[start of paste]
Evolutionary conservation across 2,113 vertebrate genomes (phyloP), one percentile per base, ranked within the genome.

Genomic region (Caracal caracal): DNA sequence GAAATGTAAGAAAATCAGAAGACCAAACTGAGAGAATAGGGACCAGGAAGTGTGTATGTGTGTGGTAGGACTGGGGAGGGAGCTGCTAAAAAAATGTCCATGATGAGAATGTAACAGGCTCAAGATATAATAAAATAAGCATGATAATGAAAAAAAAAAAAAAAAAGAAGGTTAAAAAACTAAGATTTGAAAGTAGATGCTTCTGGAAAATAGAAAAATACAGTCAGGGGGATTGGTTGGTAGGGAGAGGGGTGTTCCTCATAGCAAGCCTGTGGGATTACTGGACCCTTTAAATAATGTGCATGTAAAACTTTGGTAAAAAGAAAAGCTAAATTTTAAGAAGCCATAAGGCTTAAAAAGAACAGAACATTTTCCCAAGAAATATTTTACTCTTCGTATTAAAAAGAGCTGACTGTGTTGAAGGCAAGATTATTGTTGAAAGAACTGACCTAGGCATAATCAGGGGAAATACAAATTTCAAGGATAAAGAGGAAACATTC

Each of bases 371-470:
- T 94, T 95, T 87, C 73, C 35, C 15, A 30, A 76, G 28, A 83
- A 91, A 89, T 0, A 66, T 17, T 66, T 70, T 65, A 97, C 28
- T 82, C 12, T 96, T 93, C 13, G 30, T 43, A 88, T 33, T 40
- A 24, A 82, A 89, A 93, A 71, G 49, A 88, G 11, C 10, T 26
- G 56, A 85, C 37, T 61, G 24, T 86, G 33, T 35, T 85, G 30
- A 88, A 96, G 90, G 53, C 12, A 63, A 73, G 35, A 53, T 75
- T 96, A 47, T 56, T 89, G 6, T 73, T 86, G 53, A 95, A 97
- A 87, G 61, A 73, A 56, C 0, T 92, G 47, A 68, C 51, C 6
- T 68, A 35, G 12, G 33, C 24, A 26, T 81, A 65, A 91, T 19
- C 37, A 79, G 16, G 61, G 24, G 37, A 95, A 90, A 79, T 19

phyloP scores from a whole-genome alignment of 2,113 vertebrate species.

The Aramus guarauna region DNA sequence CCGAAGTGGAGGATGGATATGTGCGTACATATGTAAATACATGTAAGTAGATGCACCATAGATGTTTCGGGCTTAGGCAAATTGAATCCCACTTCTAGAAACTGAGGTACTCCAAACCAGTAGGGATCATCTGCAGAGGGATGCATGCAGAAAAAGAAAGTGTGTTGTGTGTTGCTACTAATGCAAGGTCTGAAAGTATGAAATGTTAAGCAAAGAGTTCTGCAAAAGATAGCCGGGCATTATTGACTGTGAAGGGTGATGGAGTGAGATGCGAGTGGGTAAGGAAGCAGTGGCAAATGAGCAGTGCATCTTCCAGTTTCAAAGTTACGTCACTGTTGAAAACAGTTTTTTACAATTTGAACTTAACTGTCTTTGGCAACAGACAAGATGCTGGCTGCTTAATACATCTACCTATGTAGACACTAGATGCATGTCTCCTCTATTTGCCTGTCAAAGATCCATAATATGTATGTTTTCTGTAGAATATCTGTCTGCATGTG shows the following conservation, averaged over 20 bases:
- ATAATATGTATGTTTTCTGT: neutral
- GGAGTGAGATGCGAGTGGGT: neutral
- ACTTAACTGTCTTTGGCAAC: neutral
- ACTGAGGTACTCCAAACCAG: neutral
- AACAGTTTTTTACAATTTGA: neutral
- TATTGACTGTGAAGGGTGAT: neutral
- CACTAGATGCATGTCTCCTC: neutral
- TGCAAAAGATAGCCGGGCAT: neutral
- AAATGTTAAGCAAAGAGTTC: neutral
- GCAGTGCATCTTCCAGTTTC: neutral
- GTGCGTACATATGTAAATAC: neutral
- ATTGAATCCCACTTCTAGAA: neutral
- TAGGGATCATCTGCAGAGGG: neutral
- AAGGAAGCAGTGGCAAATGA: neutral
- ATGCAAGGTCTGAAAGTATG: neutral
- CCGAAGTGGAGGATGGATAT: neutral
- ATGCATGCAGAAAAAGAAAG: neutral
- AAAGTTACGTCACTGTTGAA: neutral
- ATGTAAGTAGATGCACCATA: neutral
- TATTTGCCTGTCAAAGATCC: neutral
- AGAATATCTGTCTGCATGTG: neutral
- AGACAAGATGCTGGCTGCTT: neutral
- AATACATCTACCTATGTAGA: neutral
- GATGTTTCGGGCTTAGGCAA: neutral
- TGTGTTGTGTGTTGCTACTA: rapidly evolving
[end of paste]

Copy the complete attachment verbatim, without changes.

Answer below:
Evolutionary conservation across 2,113 vertebrate genomes (phyloP), one percentile per base, ranked within the genome.

Genomic region (Caracal caracal): DNA sequence GAAATGTAAGAAAATCAGAAGACCAAACTGAGAGAATAGGGACCAGGAAGTGTGTATGTGTGTGGTAGGACTGGGGAGGGAGCTGCTAAAAAAATGTCCATGATGAGAATGTAACAGGCTCAAGATATAATAAAATAAGCATGATAATGAAAAAAAAAAAAAAAAAGAAGGTTAAAAAACTAAGATTTGAAAGTAGATGCTTCTGGAAAATAGAAAAATACAGTCAGGGGGATTGGTTGGTAGGGAGAGGGGTGTTCCTCATAGCAAGCCTGTGGGATTACTGGACCCTTTAAATAATGTGCATGTAAAACTTTGGTAAAAAGAAAAGCTAAATTTTAAGAAGCCATAAGGCTTAAAAAGAACAGAACATTTTCCCAAGAAATATTTTACTCTTCGTATTAAAAAGAGCTGACTGTGTTGAAGGCAAGATTATTGTTGAAAGAACTGACCTAGGCATAATCAGGGGAAATACAAATTTCAAGGATAAAGAGGAAACATTC

Each of bases 371-470:
- T 94, T 95, T 87, C 73, C 35, C 15, A 30, A 76, G 28, A 83
- A 91, A 89, T 0, A 66, T 17, T 66, T 70, T 65, A 97, C 28
- T 82, C 12, T 96, T 93, C 13, G 30, T 43, A 88, T 33, T 40
- A 24, A 82, A 89, A 93, A 71, G 49, A 88, G 11, C 10, T 26
- G 56, A 85, C 37, T 61, G 24, T 86, G 33, T 35, T 85, G 30
- A 88, A 96, G 90, G 53, C 12, A 63, A 73, G 35, A 53, T 75
- T 96, A 47, T 56, T 89, G 6, T 73, T 86, G 53, A 95, A 97
- A 87, G 61, A 73, A 56, C 0, T 92, G 47, A 68, C 51, C 6
- T 68, A 35, G 12, G 33, C 24, A 26, T 81, A 65, A 91, T 19
- C 37, A 79, G 16, G 61, G 24, G 37, A 95, A 90, A 79, T 19

phyloP scores from a whole-genome alignment of 2,113 vertebrate species.

The Aramus guarauna region DNA sequence CCGAAGTGGAGGATGGATATGTGCGTACATATGTAAATACATGTAAGTAGATGCACCATAGATGTTTCGGGCTTAGGCAAATTGAATCCCACTTCTAGAAACTGAGGTACTCCAAACCAGTAGGGATCATCTGCAGAGGGATGCATGCAGAAAAAGAAAGTGTGTTGTGTGTTGCTACTAATGCAAGGTCTGAAAGTATGAAATGTTAAGCAAAGAGTTCTGCAAAAGATAGCCGGGCATTATTGACTGTGAAGGGTGATGGAGTGAGATGCGAGTGGGTAAGGAAGCAGTGGCAAATGAGCAGTGCATCTTCCAGTTTCAAAGTTACGTCACTGTTGAAAACAGTTTTTTACAATTTGAACTTAACTGTCTTTGGCAACAGACAAGATGCTGGCTGCTTAATACATCTACCTATGTAGACACTAGATGCATGTCTCCTCTATTTGCCTGTCAAAGATCCATAATATGTATGTTTTCTGTAGAATATCTGTCTGCATGTG shows the following conservation, averaged over 20 bases:
- ATAATATGTATGTTTTCTGT: neutral
- GGAGTGAGATGCGAGTGGGT: neutral
- ACTTAACTGTCTTTGGCAAC: neutral
- ACTGAGGTACTCCAAACCAG: neutral
- AACAGTTTTTTACAATTTGA: neutral
- TATTGACTGTGAAGGGTGAT: neutral
- CACTAGATGCATGTCTCCTC: neutral
- TGCAAAAGATAGCCGGGCAT: neutral
- AAATGTTAAGCAAAGAGTTC: neutral
- GCAGTGCATCTTCCAGTTTC: neutral
- GTGCGTACATATGTAAATAC: neutral
- ATTGAATCCCACTTCTAGAA: neutral
- TAGGGATCATCTGCAGAGGG: neutral
- AAGGAAGCAGTGGCAAATGA: neutral
- ATGCAAGGTCTGAAAGTATG: neutral
- CCGAAGTGGAGGATGGATAT: neutral
- ATGCATGCAGAAAAAGAAAG: neutral
- AAAGTTACGTCACTGTTGAA: neutral
- ATGTAAGTAGATGCACCATA: neutral
- TATTTGCCTGTCAAAGATCC: neutral
- AGAATATCTGTCTGCATGTG: neutral
- AGACAAGATGCTGGCTGCTT: neutral
- AATACATCTACCTATGTAGA: neutral
- GATGTTTCGGGCTTAGGCAA: neutral
- TGTGTTGTGTGTTGCTACTA: rapidly evolving